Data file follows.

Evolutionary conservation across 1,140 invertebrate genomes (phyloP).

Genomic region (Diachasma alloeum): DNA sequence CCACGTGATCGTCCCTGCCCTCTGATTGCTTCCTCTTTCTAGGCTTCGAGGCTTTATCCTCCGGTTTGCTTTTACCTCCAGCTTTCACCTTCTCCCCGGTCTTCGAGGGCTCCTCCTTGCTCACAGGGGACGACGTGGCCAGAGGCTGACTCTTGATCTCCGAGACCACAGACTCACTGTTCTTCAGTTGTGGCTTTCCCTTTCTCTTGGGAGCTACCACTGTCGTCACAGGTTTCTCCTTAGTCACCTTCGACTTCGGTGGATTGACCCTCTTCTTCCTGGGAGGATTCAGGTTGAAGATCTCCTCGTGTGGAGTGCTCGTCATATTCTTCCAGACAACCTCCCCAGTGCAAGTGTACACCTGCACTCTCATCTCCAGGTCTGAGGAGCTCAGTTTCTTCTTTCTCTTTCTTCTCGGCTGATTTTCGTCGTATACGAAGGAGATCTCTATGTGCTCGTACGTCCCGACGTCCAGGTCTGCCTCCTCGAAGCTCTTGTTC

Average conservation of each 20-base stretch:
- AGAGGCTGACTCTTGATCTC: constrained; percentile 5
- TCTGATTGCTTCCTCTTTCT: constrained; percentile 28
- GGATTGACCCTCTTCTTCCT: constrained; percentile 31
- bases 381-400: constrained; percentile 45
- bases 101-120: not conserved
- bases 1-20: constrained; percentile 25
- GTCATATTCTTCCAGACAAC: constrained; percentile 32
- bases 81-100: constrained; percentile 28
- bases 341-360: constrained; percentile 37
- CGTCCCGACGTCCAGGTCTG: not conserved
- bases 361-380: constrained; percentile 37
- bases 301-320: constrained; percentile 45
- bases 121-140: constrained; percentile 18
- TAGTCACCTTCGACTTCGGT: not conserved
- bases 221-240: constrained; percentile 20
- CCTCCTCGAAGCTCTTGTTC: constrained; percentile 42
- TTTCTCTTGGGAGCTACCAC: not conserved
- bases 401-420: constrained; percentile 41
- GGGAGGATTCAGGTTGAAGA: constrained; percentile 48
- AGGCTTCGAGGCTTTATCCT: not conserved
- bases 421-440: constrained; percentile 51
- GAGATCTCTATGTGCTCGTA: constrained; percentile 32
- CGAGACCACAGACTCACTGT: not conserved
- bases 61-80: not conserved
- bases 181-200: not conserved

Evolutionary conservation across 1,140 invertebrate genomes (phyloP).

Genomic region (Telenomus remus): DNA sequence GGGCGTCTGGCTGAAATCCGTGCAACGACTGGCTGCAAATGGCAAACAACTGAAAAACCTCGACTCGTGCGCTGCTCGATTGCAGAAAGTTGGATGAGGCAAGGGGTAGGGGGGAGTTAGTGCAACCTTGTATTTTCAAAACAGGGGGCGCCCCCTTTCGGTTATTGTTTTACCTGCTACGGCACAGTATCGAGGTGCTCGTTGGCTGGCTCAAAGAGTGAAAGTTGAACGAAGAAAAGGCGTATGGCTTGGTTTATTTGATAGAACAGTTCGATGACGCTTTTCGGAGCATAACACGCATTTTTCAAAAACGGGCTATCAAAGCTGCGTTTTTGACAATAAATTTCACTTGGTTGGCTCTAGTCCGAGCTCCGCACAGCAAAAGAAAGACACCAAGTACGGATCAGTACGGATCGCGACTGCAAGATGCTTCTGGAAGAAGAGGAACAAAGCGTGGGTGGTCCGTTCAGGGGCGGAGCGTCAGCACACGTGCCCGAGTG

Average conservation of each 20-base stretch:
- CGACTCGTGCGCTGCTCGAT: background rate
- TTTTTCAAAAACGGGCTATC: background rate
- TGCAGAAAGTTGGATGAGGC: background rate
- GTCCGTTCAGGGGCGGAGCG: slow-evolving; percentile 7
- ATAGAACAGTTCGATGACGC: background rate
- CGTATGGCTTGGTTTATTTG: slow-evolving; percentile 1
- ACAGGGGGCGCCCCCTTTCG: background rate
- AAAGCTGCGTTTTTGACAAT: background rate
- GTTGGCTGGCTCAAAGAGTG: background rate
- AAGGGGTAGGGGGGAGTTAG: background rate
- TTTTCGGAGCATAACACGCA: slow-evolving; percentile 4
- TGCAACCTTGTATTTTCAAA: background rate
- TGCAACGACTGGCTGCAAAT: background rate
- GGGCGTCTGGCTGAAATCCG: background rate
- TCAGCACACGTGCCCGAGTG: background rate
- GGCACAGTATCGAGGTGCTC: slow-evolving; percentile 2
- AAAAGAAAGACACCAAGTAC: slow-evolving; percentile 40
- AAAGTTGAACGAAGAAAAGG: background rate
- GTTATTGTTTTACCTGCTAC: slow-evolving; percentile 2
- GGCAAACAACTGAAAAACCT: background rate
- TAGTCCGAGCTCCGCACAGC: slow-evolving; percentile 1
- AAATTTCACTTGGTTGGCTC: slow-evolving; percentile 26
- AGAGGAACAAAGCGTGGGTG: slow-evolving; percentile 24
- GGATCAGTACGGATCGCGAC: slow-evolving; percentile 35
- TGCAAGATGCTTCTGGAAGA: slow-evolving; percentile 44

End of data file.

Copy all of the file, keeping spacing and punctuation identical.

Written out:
Evolutionary conservation across 1,140 invertebrate genomes (phyloP).

Genomic region (Diachasma alloeum): DNA sequence CCACGTGATCGTCCCTGCCCTCTGATTGCTTCCTCTTTCTAGGCTTCGAGGCTTTATCCTCCGGTTTGCTTTTACCTCCAGCTTTCACCTTCTCCCCGGTCTTCGAGGGCTCCTCCTTGCTCACAGGGGACGACGTGGCCAGAGGCTGACTCTTGATCTCCGAGACCACAGACTCACTGTTCTTCAGTTGTGGCTTTCCCTTTCTCTTGGGAGCTACCACTGTCGTCACAGGTTTCTCCTTAGTCACCTTCGACTTCGGTGGATTGACCCTCTTCTTCCTGGGAGGATTCAGGTTGAAGATCTCCTCGTGTGGAGTGCTCGTCATATTCTTCCAGACAACCTCCCCAGTGCAAGTGTACACCTGCACTCTCATCTCCAGGTCTGAGGAGCTCAGTTTCTTCTTTCTCTTTCTTCTCGGCTGATTTTCGTCGTATACGAAGGAGATCTCTATGTGCTCGTACGTCCCGACGTCCAGGTCTGCCTCCTCGAAGCTCTTGTTC

Average conservation of each 20-base stretch:
- AGAGGCTGACTCTTGATCTC: constrained; percentile 5
- TCTGATTGCTTCCTCTTTCT: constrained; percentile 28
- GGATTGACCCTCTTCTTCCT: constrained; percentile 31
- bases 381-400: constrained; percentile 45
- bases 101-120: not conserved
- bases 1-20: constrained; percentile 25
- GTCATATTCTTCCAGACAAC: constrained; percentile 32
- bases 81-100: constrained; percentile 28
- bases 341-360: constrained; percentile 37
- CGTCCCGACGTCCAGGTCTG: not conserved
- bases 361-380: constrained; percentile 37
- bases 301-320: constrained; percentile 45
- bases 121-140: constrained; percentile 18
- TAGTCACCTTCGACTTCGGT: not conserved
- bases 221-240: constrained; percentile 20
- CCTCCTCGAAGCTCTTGTTC: constrained; percentile 42
- TTTCTCTTGGGAGCTACCAC: not conserved
- bases 401-420: constrained; percentile 41
- GGGAGGATTCAGGTTGAAGA: constrained; percentile 48
- AGGCTTCGAGGCTTTATCCT: not conserved
- bases 421-440: constrained; percentile 51
- GAGATCTCTATGTGCTCGTA: constrained; percentile 32
- CGAGACCACAGACTCACTGT: not conserved
- bases 61-80: not conserved
- bases 181-200: not conserved

Evolutionary conservation across 1,140 invertebrate genomes (phyloP).

Genomic region (Telenomus remus): DNA sequence GGGCGTCTGGCTGAAATCCGTGCAACGACTGGCTGCAAATGGCAAACAACTGAAAAACCTCGACTCGTGCGCTGCTCGATTGCAGAAAGTTGGATGAGGCAAGGGGTAGGGGGGAGTTAGTGCAACCTTGTATTTTCAAAACAGGGGGCGCCCCCTTTCGGTTATTGTTTTACCTGCTACGGCACAGTATCGAGGTGCTCGTTGGCTGGCTCAAAGAGTGAAAGTTGAACGAAGAAAAGGCGTATGGCTTGGTTTATTTGATAGAACAGTTCGATGACGCTTTTCGGAGCATAACACGCATTTTTCAAAAACGGGCTATCAAAGCTGCGTTTTTGACAATAAATTTCACTTGGTTGGCTCTAGTCCGAGCTCCGCACAGCAAAAGAAAGACACCAAGTACGGATCAGTACGGATCGCGACTGCAAGATGCTTCTGGAAGAAGAGGAACAAAGCGTGGGTGGTCCGTTCAGGGGCGGAGCGTCAGCACACGTGCCCGAGTG

Average conservation of each 20-base stretch:
- CGACTCGTGCGCTGCTCGAT: background rate
- TTTTTCAAAAACGGGCTATC: background rate
- TGCAGAAAGTTGGATGAGGC: background rate
- GTCCGTTCAGGGGCGGAGCG: slow-evolving; percentile 7
- ATAGAACAGTTCGATGACGC: background rate
- CGTATGGCTTGGTTTATTTG: slow-evolving; percentile 1
- ACAGGGGGCGCCCCCTTTCG: background rate
- AAAGCTGCGTTTTTGACAAT: background rate
- GTTGGCTGGCTCAAAGAGTG: background rate
- AAGGGGTAGGGGGGAGTTAG: background rate
- TTTTCGGAGCATAACACGCA: slow-evolving; percentile 4
- TGCAACCTTGTATTTTCAAA: background rate
- TGCAACGACTGGCTGCAAAT: background rate
- GGGCGTCTGGCTGAAATCCG: background rate
- TCAGCACACGTGCCCGAGTG: background rate
- GGCACAGTATCGAGGTGCTC: slow-evolving; percentile 2
- AAAAGAAAGACACCAAGTAC: slow-evolving; percentile 40
- AAAGTTGAACGAAGAAAAGG: background rate
- GTTATTGTTTTACCTGCTAC: slow-evolving; percentile 2
- GGCAAACAACTGAAAAACCT: background rate
- TAGTCCGAGCTCCGCACAGC: slow-evolving; percentile 1
- AAATTTCACTTGGTTGGCTC: slow-evolving; percentile 26
- AGAGGAACAAAGCGTGGGTG: slow-evolving; percentile 24
- GGATCAGTACGGATCGCGAC: slow-evolving; percentile 35
- TGCAAGATGCTTCTGGAAGA: slow-evolving; percentile 44